1. Discuss the title of the novel. Why do you think the author chose this title? What is its relationship to the story?
2. What is your definition of “truth?” Is it different from fact? How does context shape what (and who) people hear and believe? Do you believe fiction to be an effective medium for exploring truth, even though the events of the story are constructed or imagined?
3. True Story explores the great and terrible influence that stories can have on our lives. How is Alice’s life and identity shaped by the stories that she and others tell? What do you make of her occupation as a ghostwriter and her effort to refine and polish personal stories and voices for public consumption? What gives a story its power?
4. Discuss Haley and Alice’s friendship and how it changes over the years that the novel spans. In what ways to they understand or misinterpret each other? What is each seeking from the other? How do their expectations for Alice’s story differ, and why?
5. Did your opinion of Nick evolve over the course of the novel? Did you empathize with him at any point? How did you feel about the revelation regarding Nick at the end of the novel?
6. Discuss the themes of loyalty, atonement, and forgiveness threaded through the novel. When are the characters acting from a place of personal conviction, and when are they acting out of a sense of social pressure or obligation? Do you think forgiveness is always a possibility, and if so, what makes it possible?
7. True Story examines power dynamics in a variety of relationships—platonic, sexual, romantic, even paternal. Consider Nick’s hazing by his lacrosse teammates and his devotion to his coach, the evolution of Alice’s relationship with Q, or any other such relationships that you see in the novel. How does power function in these relationships? Which did you find most compelling, and why?
8. Author Kate Reed Petty incorporates elements from a range of fictional genres, including suspense, horror, and noir, into her novel. Why do you think that is? What is the effect on the novel?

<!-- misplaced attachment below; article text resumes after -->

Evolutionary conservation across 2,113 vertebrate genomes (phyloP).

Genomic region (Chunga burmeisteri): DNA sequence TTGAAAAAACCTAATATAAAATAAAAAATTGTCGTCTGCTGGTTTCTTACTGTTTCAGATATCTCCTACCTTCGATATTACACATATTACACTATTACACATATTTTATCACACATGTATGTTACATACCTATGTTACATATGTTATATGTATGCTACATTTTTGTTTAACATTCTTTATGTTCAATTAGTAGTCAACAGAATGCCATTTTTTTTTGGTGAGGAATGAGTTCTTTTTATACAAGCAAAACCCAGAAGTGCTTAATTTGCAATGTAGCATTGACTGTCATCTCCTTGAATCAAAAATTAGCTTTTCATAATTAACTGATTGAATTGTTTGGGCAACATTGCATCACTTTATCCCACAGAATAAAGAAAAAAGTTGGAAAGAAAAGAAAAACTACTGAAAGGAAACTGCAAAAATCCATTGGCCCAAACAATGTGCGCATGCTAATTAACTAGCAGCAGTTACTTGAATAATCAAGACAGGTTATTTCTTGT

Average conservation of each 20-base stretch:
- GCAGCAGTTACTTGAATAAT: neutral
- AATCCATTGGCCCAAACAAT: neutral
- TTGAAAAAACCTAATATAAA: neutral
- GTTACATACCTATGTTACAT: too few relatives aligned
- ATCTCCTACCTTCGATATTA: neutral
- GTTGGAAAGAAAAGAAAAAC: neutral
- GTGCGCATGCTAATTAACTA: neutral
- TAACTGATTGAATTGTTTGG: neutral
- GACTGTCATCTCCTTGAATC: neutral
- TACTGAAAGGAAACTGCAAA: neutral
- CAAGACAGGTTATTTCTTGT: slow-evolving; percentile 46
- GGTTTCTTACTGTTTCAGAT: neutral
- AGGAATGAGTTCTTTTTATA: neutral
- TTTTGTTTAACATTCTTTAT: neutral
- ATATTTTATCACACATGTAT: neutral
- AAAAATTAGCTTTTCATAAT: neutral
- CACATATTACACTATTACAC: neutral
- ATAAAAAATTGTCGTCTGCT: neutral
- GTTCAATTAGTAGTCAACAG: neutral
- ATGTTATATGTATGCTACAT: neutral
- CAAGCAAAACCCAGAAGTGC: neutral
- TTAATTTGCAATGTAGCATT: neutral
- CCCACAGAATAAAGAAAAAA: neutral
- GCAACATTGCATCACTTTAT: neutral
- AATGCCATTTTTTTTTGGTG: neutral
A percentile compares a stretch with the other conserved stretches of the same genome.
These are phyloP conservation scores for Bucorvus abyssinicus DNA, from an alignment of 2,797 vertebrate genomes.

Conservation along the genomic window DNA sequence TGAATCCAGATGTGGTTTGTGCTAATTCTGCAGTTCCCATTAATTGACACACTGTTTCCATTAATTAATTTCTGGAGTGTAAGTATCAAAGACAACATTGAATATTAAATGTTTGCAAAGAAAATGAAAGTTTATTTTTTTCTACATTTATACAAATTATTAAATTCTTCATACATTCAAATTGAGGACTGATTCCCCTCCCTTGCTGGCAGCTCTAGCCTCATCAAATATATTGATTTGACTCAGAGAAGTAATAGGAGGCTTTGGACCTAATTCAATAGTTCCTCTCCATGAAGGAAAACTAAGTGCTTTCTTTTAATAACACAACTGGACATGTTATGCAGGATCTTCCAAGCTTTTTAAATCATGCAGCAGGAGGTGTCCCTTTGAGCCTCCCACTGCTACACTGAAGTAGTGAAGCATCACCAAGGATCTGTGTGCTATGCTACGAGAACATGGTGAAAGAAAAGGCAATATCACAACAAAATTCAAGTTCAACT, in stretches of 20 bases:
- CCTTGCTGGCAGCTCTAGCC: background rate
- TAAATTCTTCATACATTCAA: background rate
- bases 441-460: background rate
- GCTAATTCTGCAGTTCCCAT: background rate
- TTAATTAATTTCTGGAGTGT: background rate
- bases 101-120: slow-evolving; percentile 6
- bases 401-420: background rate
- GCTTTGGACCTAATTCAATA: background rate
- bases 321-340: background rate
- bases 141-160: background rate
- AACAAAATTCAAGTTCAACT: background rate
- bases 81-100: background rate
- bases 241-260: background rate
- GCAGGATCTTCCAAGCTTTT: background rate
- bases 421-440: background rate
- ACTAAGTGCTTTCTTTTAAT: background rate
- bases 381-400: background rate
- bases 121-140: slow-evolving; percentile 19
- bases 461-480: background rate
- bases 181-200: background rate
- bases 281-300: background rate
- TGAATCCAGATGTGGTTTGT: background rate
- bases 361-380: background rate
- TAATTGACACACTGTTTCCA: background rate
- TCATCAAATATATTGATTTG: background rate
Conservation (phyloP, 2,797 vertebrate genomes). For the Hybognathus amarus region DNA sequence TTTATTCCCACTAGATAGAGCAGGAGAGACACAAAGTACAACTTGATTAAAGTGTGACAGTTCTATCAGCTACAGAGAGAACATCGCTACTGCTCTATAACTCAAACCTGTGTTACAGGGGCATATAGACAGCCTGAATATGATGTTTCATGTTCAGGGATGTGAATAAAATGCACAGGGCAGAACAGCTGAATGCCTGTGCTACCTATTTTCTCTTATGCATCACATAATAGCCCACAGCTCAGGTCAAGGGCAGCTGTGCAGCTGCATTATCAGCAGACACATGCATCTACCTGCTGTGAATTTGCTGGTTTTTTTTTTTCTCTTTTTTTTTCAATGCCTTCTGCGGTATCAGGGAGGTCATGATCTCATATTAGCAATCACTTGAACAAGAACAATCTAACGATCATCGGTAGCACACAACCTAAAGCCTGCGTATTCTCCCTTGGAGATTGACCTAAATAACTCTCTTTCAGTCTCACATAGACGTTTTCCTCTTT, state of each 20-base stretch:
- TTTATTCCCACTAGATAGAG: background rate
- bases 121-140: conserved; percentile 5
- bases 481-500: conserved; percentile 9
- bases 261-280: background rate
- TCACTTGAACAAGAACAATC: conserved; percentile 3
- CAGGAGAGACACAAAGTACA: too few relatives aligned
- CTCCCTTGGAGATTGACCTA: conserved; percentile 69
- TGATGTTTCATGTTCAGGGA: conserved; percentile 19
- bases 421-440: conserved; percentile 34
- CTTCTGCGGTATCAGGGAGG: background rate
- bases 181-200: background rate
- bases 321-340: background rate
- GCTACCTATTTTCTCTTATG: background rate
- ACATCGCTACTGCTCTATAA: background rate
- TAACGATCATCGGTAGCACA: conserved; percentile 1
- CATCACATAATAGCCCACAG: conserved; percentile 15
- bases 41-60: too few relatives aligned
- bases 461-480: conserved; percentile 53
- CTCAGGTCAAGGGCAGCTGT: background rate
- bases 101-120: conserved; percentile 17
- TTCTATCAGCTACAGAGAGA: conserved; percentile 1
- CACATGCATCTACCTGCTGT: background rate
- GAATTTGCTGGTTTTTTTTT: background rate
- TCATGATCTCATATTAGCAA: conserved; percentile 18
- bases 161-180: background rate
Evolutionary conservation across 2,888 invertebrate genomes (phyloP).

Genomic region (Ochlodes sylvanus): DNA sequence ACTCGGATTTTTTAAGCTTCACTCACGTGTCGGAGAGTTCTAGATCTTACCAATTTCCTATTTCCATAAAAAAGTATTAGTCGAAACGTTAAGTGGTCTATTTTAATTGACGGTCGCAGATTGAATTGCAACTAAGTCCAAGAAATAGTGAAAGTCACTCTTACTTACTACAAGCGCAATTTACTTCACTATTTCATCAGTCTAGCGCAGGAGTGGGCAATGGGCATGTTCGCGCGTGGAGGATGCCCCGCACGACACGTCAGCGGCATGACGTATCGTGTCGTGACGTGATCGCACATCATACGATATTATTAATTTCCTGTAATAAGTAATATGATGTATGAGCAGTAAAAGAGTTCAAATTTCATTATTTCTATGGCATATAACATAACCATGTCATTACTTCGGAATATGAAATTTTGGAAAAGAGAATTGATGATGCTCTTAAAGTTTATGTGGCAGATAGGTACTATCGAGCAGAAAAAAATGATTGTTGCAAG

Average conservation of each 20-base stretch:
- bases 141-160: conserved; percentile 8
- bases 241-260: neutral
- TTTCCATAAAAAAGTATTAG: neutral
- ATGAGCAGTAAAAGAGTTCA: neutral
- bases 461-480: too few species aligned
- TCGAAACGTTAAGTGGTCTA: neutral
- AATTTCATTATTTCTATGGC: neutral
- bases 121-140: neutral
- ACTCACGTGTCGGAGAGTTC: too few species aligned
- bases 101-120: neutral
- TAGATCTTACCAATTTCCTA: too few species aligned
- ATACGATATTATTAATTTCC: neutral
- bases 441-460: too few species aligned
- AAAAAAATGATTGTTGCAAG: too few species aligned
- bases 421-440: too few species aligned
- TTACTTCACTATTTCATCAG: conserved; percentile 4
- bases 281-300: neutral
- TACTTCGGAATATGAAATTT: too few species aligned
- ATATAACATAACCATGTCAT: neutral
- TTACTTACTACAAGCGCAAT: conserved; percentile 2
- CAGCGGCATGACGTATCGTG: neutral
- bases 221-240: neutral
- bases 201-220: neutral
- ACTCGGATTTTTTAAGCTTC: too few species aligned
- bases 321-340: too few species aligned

9. As a teenager, Alice uses horror to process her trauma. Do you believe that art that is frightening or disturbing can have power beyond shocking or scaring us?
10. True Story is rife with “found documents,” including screenplays, transcripts, emails, and essay drafts. How did these different mediums affect your reading of the story and your understanding of the characters? Which of these elements did you find especially effective or poignant? Do you think that you would have experienced the story differently if these parts of the novel were replaced with more straightforward or plain text?
11. Petty has said that, during the years she spent writing True Story, a consistent response has been that the story is very “timely”—issues around sexual assault, gendered power dynamics, and which voices get heard are, she says, “unfortunately perennially timely.” What do you make of that assessment? Do you think that the “Lax World” section of the book (set in 1999) could have taken place today? If not, how would it be different?
12. Finally, how would you characterize Alice’s personal transformation over the course of the novel? What kind of life do you think she will have going forward, and how will she apply her talents?